9. In addition, to the losses above enumerated, there are many others, which, although amounting to an immense sum in the aggregate, do not admit of estimate; such are the loss of vessels and cargoes by the intemperance of seamen; the loss of life and property by fires, accidents, and casualties of various kinds, originating in the carelessness of the intemperate; the mischiefs arising from the mismanagement of business by intemperate agents, 'c. 'c, 'c.
+ It is evident from remarks of this physician, that bills of mortality afford a very imperfect account of the number of deaths by intemperance. In many instances, he says, to avoid wounding the feelings of surviving relatives, the death of a drunkard is reported under the head of inflammation of the brain, insanity, 'c. and he thinks that one-half of the adults reported under the heads 'apoplexy, Casualties, Dropsy, Drowned, Found Dead, Palsy, and Sudden,' are justly referable to ardent spirits.
early 15c., "lack of restraint, excess," also of weather, "inclemency, severity," from Old French intemperance (14c.) and directly from Latin intemperantia "intemperateness, immoderation, excess" (as in intemperantia vini "immoderate use of wine"), from in- "not, opposite of" (see in- (1)) + temperantia "moderation, sobriety, discretion, self-control," from temperans, present participle of temperare "to moderate" (see temper (v.)).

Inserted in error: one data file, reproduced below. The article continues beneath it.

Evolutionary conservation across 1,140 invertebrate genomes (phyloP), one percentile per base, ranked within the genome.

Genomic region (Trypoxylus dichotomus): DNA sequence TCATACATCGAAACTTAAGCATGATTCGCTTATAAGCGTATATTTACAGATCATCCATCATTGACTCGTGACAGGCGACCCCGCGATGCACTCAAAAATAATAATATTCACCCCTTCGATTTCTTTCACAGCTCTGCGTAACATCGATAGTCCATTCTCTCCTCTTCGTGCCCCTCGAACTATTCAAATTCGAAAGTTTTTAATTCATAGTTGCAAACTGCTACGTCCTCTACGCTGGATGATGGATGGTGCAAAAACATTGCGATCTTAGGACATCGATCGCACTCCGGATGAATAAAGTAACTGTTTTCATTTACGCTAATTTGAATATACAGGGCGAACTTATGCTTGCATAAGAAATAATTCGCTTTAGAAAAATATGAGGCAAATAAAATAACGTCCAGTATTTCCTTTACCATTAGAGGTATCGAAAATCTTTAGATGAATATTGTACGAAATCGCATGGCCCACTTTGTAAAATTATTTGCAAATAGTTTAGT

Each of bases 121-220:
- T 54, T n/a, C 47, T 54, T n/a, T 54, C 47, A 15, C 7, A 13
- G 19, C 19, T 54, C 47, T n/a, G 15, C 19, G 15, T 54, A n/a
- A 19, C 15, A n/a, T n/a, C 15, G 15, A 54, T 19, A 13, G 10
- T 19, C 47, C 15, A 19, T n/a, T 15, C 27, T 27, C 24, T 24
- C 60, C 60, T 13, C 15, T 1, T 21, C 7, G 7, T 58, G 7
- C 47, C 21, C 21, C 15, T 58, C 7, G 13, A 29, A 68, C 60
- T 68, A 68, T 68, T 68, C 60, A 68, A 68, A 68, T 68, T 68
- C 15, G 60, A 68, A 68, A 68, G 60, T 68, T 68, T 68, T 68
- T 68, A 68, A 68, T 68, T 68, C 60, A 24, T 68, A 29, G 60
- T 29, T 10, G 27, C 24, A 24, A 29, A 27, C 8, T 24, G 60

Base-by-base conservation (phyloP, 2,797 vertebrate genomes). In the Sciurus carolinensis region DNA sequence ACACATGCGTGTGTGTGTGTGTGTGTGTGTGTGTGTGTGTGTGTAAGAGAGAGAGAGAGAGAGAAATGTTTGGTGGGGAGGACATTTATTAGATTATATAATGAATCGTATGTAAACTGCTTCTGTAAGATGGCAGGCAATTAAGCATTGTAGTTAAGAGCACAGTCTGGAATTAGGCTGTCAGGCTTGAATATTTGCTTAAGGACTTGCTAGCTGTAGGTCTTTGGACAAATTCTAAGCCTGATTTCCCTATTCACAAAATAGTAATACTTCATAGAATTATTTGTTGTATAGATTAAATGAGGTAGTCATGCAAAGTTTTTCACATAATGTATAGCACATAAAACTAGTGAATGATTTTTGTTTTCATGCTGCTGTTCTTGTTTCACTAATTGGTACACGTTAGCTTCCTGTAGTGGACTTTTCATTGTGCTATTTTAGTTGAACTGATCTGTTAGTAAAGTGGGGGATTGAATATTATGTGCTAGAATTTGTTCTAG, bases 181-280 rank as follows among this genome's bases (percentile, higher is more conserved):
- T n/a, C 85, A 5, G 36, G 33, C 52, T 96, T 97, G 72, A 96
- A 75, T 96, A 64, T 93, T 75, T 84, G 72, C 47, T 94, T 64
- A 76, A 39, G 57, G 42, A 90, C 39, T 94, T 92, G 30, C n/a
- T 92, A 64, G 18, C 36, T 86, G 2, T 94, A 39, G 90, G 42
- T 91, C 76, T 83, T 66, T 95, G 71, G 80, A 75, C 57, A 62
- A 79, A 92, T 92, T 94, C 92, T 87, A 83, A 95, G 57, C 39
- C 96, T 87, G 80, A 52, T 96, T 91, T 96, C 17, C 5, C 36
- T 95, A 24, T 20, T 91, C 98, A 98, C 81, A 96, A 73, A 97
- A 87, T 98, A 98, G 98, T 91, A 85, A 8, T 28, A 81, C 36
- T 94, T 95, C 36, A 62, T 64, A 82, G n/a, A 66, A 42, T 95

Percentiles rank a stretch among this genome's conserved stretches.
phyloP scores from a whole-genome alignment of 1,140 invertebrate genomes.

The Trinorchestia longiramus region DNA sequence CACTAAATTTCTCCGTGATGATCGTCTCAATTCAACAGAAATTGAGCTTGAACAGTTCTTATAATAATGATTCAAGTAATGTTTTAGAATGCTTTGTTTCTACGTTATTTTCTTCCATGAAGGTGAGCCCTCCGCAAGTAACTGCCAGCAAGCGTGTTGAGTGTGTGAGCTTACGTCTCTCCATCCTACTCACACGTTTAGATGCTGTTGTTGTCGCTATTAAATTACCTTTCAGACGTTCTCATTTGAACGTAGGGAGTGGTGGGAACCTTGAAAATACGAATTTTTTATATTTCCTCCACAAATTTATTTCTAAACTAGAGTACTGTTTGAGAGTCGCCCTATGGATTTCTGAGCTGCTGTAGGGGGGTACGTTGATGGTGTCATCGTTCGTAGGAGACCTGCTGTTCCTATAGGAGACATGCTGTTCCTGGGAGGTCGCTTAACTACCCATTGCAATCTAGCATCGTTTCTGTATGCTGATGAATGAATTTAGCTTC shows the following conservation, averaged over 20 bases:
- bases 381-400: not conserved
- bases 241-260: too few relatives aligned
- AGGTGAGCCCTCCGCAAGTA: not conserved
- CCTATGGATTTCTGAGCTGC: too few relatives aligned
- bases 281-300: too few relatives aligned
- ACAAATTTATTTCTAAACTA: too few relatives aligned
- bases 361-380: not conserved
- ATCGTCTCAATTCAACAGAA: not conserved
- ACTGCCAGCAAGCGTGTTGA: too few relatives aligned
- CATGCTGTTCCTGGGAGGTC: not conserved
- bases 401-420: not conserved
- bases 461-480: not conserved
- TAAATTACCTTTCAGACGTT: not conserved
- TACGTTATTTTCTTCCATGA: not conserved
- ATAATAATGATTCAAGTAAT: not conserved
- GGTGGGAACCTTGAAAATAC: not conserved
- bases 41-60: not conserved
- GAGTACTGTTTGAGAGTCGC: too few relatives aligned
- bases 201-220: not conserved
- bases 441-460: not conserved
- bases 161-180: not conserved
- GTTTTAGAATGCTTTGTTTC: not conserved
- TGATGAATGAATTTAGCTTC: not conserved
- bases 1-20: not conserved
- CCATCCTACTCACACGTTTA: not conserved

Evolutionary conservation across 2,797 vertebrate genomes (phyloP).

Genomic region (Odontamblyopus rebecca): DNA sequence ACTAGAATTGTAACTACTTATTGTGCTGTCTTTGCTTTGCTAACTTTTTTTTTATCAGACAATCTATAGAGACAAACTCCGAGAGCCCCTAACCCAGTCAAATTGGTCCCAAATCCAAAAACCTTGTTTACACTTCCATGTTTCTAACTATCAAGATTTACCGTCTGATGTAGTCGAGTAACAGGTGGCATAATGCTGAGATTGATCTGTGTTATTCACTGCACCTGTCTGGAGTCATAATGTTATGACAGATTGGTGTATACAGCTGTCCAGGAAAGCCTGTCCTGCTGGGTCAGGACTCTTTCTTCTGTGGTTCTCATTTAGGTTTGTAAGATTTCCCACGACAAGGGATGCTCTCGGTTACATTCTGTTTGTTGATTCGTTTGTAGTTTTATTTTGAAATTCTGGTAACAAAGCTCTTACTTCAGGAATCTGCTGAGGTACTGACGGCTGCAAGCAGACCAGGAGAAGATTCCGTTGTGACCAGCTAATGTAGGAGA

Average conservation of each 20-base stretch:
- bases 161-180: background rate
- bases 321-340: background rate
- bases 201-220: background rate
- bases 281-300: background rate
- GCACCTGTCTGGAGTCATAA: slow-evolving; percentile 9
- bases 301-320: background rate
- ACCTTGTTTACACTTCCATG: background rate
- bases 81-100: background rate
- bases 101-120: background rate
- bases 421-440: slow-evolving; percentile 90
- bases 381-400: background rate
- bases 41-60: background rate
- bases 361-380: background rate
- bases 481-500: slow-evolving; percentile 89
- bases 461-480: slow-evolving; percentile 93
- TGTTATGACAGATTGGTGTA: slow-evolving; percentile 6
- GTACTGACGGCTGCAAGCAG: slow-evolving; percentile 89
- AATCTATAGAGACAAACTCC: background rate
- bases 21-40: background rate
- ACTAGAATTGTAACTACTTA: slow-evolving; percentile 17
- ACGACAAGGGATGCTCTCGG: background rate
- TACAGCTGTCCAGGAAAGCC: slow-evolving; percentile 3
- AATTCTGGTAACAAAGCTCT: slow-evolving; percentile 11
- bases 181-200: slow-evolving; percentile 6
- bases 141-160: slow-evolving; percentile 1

Ten years after a health screening examination was offered to 50 year old men 32 of the 2322 participants and 12 of the 454 nonparticipants had died of ischaemic heart disease. Of these, 26 and 11 respectively had suffered sudden death, for which necropsy was performed. Half of the men who had died suddenly had been registered for alcohol intemperance up to 1973, which was four times the prevalence of such registrations in the general population. Registration at both the Swedish Temperance Board and the Bureau of Social Services was associated with an odds ratio of 3.74 for sudden death as compared with not being registered at either. Logistic analysis including the classical risk factors for ischaemic heart disease together with registration for alcohol intemperance and at the Bureau of Social Services showed only the two types of registration and systolic blood pressure to be independent risk factors. On the other hand, there was no overrepresentation of subjects entered in the registers among those surviving a myocardial infarction. For non-fatal myocardial infarction blood pressure and serum triglyceride concentration were significant risk factors and serum cholesterol concentration, smoking, and body mass index probable risk factors; the two types of registration were not independent risk factors. Alcohol intemperance is strongly associated with an increased risk of sudden death after myocardial infarction. 041b061a72